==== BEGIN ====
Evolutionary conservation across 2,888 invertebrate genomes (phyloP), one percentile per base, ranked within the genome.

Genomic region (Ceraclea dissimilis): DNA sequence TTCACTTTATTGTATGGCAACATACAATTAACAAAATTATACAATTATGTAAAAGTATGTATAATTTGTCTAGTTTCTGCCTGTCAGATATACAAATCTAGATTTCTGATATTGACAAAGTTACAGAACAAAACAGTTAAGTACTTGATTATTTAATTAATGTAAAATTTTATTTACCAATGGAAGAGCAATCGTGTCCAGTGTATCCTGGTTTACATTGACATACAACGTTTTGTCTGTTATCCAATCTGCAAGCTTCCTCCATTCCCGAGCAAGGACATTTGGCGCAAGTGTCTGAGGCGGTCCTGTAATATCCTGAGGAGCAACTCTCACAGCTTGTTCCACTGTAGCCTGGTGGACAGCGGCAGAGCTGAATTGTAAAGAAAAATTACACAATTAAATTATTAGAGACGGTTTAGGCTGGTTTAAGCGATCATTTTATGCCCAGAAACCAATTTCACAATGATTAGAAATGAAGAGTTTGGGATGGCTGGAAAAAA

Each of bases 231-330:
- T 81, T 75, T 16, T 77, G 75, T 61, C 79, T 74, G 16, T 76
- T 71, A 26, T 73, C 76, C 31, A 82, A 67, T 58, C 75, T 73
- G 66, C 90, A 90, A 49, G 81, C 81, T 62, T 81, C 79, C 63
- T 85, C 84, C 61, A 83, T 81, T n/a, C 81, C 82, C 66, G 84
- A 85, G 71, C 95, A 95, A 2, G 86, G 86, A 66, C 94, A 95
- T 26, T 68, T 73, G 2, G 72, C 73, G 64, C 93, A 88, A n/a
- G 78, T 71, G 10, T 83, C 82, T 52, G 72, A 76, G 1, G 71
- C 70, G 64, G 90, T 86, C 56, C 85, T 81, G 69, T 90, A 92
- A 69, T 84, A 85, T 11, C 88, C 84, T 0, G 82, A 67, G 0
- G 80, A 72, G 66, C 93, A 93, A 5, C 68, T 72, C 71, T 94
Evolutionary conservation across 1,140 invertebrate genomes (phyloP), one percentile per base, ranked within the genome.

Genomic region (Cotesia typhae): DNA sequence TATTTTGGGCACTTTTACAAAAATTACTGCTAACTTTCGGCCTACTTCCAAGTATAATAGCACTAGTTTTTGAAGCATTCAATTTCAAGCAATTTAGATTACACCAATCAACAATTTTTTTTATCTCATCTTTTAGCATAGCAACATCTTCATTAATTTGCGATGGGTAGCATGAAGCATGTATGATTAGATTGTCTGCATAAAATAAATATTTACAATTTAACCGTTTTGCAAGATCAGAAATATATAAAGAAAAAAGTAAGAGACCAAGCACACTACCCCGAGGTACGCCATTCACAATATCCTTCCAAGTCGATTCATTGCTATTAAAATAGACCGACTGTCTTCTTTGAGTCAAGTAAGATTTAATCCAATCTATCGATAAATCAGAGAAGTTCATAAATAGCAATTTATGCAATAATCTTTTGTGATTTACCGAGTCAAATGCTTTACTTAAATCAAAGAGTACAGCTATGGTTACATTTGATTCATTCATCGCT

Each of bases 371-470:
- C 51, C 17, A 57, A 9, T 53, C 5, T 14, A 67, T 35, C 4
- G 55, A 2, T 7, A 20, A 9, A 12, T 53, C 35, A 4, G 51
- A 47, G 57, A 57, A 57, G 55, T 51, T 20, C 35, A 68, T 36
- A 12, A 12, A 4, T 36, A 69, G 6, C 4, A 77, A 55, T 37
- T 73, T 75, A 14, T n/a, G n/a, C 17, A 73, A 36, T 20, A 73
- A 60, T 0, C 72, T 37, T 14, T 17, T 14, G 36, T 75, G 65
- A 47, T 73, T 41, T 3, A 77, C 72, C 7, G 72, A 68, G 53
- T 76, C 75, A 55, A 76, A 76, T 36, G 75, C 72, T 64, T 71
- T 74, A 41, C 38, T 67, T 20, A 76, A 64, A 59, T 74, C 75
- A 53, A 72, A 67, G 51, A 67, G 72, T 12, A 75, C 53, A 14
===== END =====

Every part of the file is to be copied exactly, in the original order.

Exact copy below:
Evolutionary conservation across 2,888 invertebrate genomes (phyloP), one percentile per base, ranked within the genome.

Genomic region (Ceraclea dissimilis): DNA sequence TTCACTTTATTGTATGGCAACATACAATTAACAAAATTATACAATTATGTAAAAGTATGTATAATTTGTCTAGTTTCTGCCTGTCAGATATACAAATCTAGATTTCTGATATTGACAAAGTTACAGAACAAAACAGTTAAGTACTTGATTATTTAATTAATGTAAAATTTTATTTACCAATGGAAGAGCAATCGTGTCCAGTGTATCCTGGTTTACATTGACATACAACGTTTTGTCTGTTATCCAATCTGCAAGCTTCCTCCATTCCCGAGCAAGGACATTTGGCGCAAGTGTCTGAGGCGGTCCTGTAATATCCTGAGGAGCAACTCTCACAGCTTGTTCCACTGTAGCCTGGTGGACAGCGGCAGAGCTGAATTGTAAAGAAAAATTACACAATTAAATTATTAGAGACGGTTTAGGCTGGTTTAAGCGATCATTTTATGCCCAGAAACCAATTTCACAATGATTAGAAATGAAGAGTTTGGGATGGCTGGAAAAAA

Each of bases 231-330:
- T 81, T 75, T 16, T 77, G 75, T 61, C 79, T 74, G 16, T 76
- T 71, A 26, T 73, C 76, C 31, A 82, A 67, T 58, C 75, T 73
- G 66, C 90, A 90, A 49, G 81, C 81, T 62, T 81, C 79, C 63
- T 85, C 84, C 61, A 83, T 81, T n/a, C 81, C 82, C 66, G 84
- A 85, G 71, C 95, A 95, A 2, G 86, G 86, A 66, C 94, A 95
- T 26, T 68, T 73, G 2, G 72, C 73, G 64, C 93, A 88, A n/a
- G 78, T 71, G 10, T 83, C 82, T 52, G 72, A 76, G 1, G 71
- C 70, G 64, G 90, T 86, C 56, C 85, T 81, G 69, T 90, A 92
- A 69, T 84, A 85, T 11, C 88, C 84, T 0, G 82, A 67, G 0
- G 80, A 72, G 66, C 93, A 93, A 5, C 68, T 72, C 71, T 94
Evolutionary conservation across 1,140 invertebrate genomes (phyloP), one percentile per base, ranked within the genome.

Genomic region (Cotesia typhae): DNA sequence TATTTTGGGCACTTTTACAAAAATTACTGCTAACTTTCGGCCTACTTCCAAGTATAATAGCACTAGTTTTTGAAGCATTCAATTTCAAGCAATTTAGATTACACCAATCAACAATTTTTTTTATCTCATCTTTTAGCATAGCAACATCTTCATTAATTTGCGATGGGTAGCATGAAGCATGTATGATTAGATTGTCTGCATAAAATAAATATTTACAATTTAACCGTTTTGCAAGATCAGAAATATATAAAGAAAAAAGTAAGAGACCAAGCACACTACCCCGAGGTACGCCATTCACAATATCCTTCCAAGTCGATTCATTGCTATTAAAATAGACCGACTGTCTTCTTTGAGTCAAGTAAGATTTAATCCAATCTATCGATAAATCAGAGAAGTTCATAAATAGCAATTTATGCAATAATCTTTTGTGATTTACCGAGTCAAATGCTTTACTTAAATCAAAGAGTACAGCTATGGTTACATTTGATTCATTCATCGCT

Each of bases 371-470:
- C 51, C 17, A 57, A 9, T 53, C 5, T 14, A 67, T 35, C 4
- G 55, A 2, T 7, A 20, A 9, A 12, T 53, C 35, A 4, G 51
- A 47, G 57, A 57, A 57, G 55, T 51, T 20, C 35, A 68, T 36
- A 12, A 12, A 4, T 36, A 69, G 6, C 4, A 77, A 55, T 37
- T 73, T 75, A 14, T n/a, G n/a, C 17, A 73, A 36, T 20, A 73
- A 60, T 0, C 72, T 37, T 14, T 17, T 14, G 36, T 75, G 65
- A 47, T 73, T 41, T 3, A 77, C 72, C 7, G 72, A 68, G 53
- T 76, C 75, A 55, A 76, A 76, T 36, G 75, C 72, T 64, T 71
- T 74, A 41, C 38, T 67, T 20, A 76, A 64, A 59, T 74, C 75
- A 53, A 72, A 67, G 51, A 67, G 72, T 12, A 75, C 53, A 14